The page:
Stock Photo
BUBBLY: Champagne is the finest sparkling wine in the world and is associated with celebrating happy occasions.
Stock Photo BUBBLY: Champagne is the finest sparkling wine in the world and is associated with celebrating happy occasions.

The New Year is fast approaching and it’s time to savour the past, present and future.

So what better way to ring the New Year in than with champagne?

Champagne is the finest sparkling wine in the world and has been associated with celebration since Marie Antoinette deemed it to be the wine of coronation.

Produced solely from grapes grown in the Champagne region of France, only bottles produced here can be truly deemed champagne.

Each bottle is also produced individually — from the grapes of pinot noir, chardonnay and pinot meunier — and will contain millions of fine, tiny bubbles. Hence the popular term, bubbly.

History

But champagne also comes with a price tag.

Associated with luxury, power and mobility, it is considered the ‘elite’ among wines and in Bermuda, one bottle will set you back about $50.

But on New Year’s Eve, many see this festive bubbly as the only way to ring in the New Year.

Michael Robinson, director of wine at Burrows Lightbourn, said starting the New Year with a glass of the finest sparkling wine money can buy is associated with optimism and celebration.

“This is our busiest time of the year for selling champagne,” he said.

“We probably sell at least a third of all our champagne in the month of December, and this is mainly due to New Year.

“If you’re going to be looking forward to a new year, why not do this with something which has hundreds of years of history behind it?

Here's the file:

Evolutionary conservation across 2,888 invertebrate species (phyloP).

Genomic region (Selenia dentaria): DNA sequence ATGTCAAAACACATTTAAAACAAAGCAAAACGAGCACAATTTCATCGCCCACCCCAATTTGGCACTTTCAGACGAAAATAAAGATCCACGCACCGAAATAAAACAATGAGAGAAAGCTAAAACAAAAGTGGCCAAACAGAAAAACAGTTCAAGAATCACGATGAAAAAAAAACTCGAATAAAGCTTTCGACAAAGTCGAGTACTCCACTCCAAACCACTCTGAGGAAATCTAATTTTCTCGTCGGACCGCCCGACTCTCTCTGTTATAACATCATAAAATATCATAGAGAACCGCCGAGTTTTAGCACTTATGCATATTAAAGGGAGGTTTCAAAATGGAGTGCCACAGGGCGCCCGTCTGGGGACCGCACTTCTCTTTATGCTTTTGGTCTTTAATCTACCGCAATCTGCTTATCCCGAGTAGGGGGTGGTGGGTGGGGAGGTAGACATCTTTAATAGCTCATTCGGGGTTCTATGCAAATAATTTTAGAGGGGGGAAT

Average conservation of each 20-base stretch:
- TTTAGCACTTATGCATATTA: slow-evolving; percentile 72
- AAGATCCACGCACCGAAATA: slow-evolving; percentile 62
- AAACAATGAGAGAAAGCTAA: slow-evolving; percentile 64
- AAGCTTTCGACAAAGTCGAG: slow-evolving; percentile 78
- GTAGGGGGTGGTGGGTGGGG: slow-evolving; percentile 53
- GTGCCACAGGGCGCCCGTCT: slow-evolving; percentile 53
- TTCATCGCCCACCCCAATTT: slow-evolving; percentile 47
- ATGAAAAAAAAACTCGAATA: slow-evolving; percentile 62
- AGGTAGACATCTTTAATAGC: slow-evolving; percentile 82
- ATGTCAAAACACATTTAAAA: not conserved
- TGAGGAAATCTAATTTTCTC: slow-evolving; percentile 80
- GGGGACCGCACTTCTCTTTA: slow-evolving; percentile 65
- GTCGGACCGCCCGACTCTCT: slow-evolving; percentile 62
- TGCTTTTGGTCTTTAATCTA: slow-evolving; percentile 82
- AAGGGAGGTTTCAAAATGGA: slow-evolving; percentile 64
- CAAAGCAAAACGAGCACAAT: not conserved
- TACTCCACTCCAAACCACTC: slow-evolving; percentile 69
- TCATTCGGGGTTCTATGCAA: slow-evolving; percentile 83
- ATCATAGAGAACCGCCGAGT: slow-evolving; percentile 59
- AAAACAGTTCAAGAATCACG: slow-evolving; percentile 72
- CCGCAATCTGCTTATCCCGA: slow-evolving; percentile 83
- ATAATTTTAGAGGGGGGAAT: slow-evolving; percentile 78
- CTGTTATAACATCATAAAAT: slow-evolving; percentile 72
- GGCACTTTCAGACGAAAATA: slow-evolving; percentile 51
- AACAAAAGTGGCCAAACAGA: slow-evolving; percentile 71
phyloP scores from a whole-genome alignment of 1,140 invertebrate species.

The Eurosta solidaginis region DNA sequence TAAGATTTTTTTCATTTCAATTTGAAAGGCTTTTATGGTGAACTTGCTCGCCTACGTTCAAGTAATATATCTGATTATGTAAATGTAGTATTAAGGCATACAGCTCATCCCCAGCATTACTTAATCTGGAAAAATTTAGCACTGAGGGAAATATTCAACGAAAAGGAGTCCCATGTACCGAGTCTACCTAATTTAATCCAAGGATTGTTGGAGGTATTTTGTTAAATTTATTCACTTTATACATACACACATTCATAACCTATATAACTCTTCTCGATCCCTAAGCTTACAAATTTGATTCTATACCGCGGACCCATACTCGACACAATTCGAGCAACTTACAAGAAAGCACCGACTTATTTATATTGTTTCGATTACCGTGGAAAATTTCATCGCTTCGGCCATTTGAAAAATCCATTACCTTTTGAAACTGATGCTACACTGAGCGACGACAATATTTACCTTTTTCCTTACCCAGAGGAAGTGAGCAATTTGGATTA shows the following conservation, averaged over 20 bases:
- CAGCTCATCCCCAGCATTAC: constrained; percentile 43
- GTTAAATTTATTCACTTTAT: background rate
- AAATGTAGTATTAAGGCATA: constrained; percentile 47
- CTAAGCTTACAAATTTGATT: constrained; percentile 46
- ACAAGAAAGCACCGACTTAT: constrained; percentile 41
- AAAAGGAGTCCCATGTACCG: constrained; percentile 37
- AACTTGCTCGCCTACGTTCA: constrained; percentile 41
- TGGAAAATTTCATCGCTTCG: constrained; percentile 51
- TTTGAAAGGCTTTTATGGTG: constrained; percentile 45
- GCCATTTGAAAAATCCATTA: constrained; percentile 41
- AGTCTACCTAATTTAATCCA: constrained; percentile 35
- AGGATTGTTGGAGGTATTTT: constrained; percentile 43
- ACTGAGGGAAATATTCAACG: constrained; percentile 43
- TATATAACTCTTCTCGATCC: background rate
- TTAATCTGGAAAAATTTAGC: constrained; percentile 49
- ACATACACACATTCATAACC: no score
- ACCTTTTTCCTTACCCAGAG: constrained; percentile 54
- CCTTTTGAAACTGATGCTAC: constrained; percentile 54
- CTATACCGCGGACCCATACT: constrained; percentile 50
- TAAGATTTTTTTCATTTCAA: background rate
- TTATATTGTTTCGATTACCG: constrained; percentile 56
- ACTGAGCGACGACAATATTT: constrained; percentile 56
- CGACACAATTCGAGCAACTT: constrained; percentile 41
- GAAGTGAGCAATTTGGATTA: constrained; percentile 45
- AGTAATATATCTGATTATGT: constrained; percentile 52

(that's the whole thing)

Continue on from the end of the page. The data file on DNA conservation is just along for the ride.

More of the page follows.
“And it is regarded as the finest sparkling wine in the world,” he added.

However, if you are hosting a party or get-together, the number one factor in what you serve will probably be your budget.

When choosing your midnight tipple, consider how many guests you have and whether they are wine connoisseurs, or whether they would be just as happy with a cheaper sparkling wine.

There are lots of options for those on a budget to still celebrate New Year with a decent bottle of sparkling wine.

It may not have the word ‘champagne’ on the label but many wines are made in a similar style, with similar results on the palate.

Mr Robinson said: “When people are having a party, the main thing to decide is, ‘Do we want champagne?’.

“It is the best sparkling wine in the world but it is expensive. Countries such as Brazil, Russia, India and China, their desire for champagne is growing in leaps and bounds, but champagne is only made in a small, limited area in France, so that puts a lot of pressure on price.

“There’s a lot of good sparkling wines out there which are made the same way,” said Mr Robinson.

“They are not as good but can come close. So consider, do you really want champagne or do you just want a festive bubbly, a bottle of sparkling wine.

“If you want the very best, you will have to be prepared to pay $50 or more for a bottle of champagne.

“But if you and your friends are not true connoisseurs of champagne, then buy a good bottle of Spanish sparkling wine for $15 a bottle.”

Mr Robinson recommends Freixenet cava, which he says is “made the same way” but in Spain, from the grapes of macabeo, parellada and xarel-lo.

A bottle of cava will cost you from $15-22, but Freixenet is made in the ‘methode champenoise’, with each wine left to ferment naturally in individual bottles.